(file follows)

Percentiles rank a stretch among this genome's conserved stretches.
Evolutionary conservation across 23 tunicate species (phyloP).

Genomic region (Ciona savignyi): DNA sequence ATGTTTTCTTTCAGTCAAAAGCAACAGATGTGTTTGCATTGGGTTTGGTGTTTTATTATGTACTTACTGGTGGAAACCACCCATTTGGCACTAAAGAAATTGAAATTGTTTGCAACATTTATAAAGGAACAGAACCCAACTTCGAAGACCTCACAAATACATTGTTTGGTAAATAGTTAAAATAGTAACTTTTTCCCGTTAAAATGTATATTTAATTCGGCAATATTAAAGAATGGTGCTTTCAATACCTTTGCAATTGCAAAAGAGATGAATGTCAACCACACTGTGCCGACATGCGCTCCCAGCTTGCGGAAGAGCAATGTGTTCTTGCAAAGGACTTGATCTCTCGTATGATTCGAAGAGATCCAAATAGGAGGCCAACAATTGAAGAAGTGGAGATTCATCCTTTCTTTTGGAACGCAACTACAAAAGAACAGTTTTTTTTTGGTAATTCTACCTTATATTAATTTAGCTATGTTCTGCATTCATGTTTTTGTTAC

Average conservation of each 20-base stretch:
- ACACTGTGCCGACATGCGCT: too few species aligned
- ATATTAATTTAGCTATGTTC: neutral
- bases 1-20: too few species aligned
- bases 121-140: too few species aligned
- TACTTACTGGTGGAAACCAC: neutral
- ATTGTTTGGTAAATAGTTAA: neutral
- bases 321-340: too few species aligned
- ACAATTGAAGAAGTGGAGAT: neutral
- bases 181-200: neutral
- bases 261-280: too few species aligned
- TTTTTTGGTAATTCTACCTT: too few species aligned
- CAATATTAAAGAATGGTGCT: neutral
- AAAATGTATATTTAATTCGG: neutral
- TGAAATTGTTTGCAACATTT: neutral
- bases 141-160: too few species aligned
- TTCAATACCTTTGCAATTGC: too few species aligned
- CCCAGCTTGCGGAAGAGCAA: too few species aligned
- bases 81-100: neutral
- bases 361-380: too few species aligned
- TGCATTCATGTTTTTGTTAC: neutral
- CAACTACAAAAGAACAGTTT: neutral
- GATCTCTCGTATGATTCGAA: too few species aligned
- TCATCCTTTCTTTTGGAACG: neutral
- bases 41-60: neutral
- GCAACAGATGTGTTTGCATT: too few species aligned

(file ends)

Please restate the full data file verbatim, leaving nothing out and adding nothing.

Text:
Percentiles rank a stretch among this genome's conserved stretches.
Evolutionary conservation across 23 tunicate species (phyloP).

Genomic region (Ciona savignyi): DNA sequence ATGTTTTCTTTCAGTCAAAAGCAACAGATGTGTTTGCATTGGGTTTGGTGTTTTATTATGTACTTACTGGTGGAAACCACCCATTTGGCACTAAAGAAATTGAAATTGTTTGCAACATTTATAAAGGAACAGAACCCAACTTCGAAGACCTCACAAATACATTGTTTGGTAAATAGTTAAAATAGTAACTTTTTCCCGTTAAAATGTATATTTAATTCGGCAATATTAAAGAATGGTGCTTTCAATACCTTTGCAATTGCAAAAGAGATGAATGTCAACCACACTGTGCCGACATGCGCTCCCAGCTTGCGGAAGAGCAATGTGTTCTTGCAAAGGACTTGATCTCTCGTATGATTCGAAGAGATCCAAATAGGAGGCCAACAATTGAAGAAGTGGAGATTCATCCTTTCTTTTGGAACGCAACTACAAAAGAACAGTTTTTTTTTGGTAATTCTACCTTATATTAATTTAGCTATGTTCTGCATTCATGTTTTTGTTAC

Average conservation of each 20-base stretch:
- ACACTGTGCCGACATGCGCT: too few species aligned
- ATATTAATTTAGCTATGTTC: neutral
- bases 1-20: too few species aligned
- bases 121-140: too few species aligned
- TACTTACTGGTGGAAACCAC: neutral
- ATTGTTTGGTAAATAGTTAA: neutral
- bases 321-340: too few species aligned
- ACAATTGAAGAAGTGGAGAT: neutral
- bases 181-200: neutral
- bases 261-280: too few species aligned
- TTTTTTGGTAATTCTACCTT: too few species aligned
- CAATATTAAAGAATGGTGCT: neutral
- AAAATGTATATTTAATTCGG: neutral
- TGAAATTGTTTGCAACATTT: neutral
- bases 141-160: too few species aligned
- TTCAATACCTTTGCAATTGC: too few species aligned
- CCCAGCTTGCGGAAGAGCAA: too few species aligned
- bases 81-100: neutral
- bases 361-380: too few species aligned
- TGCATTCATGTTTTTGTTAC: neutral
- CAACTACAAAAGAACAGTTT: neutral
- GATCTCTCGTATGATTCGAA: too few species aligned
- TCATCCTTTCTTTTGGAACG: neutral
- bases 41-60: neutral
- GCAACAGATGTGTTTGCATT: too few species aligned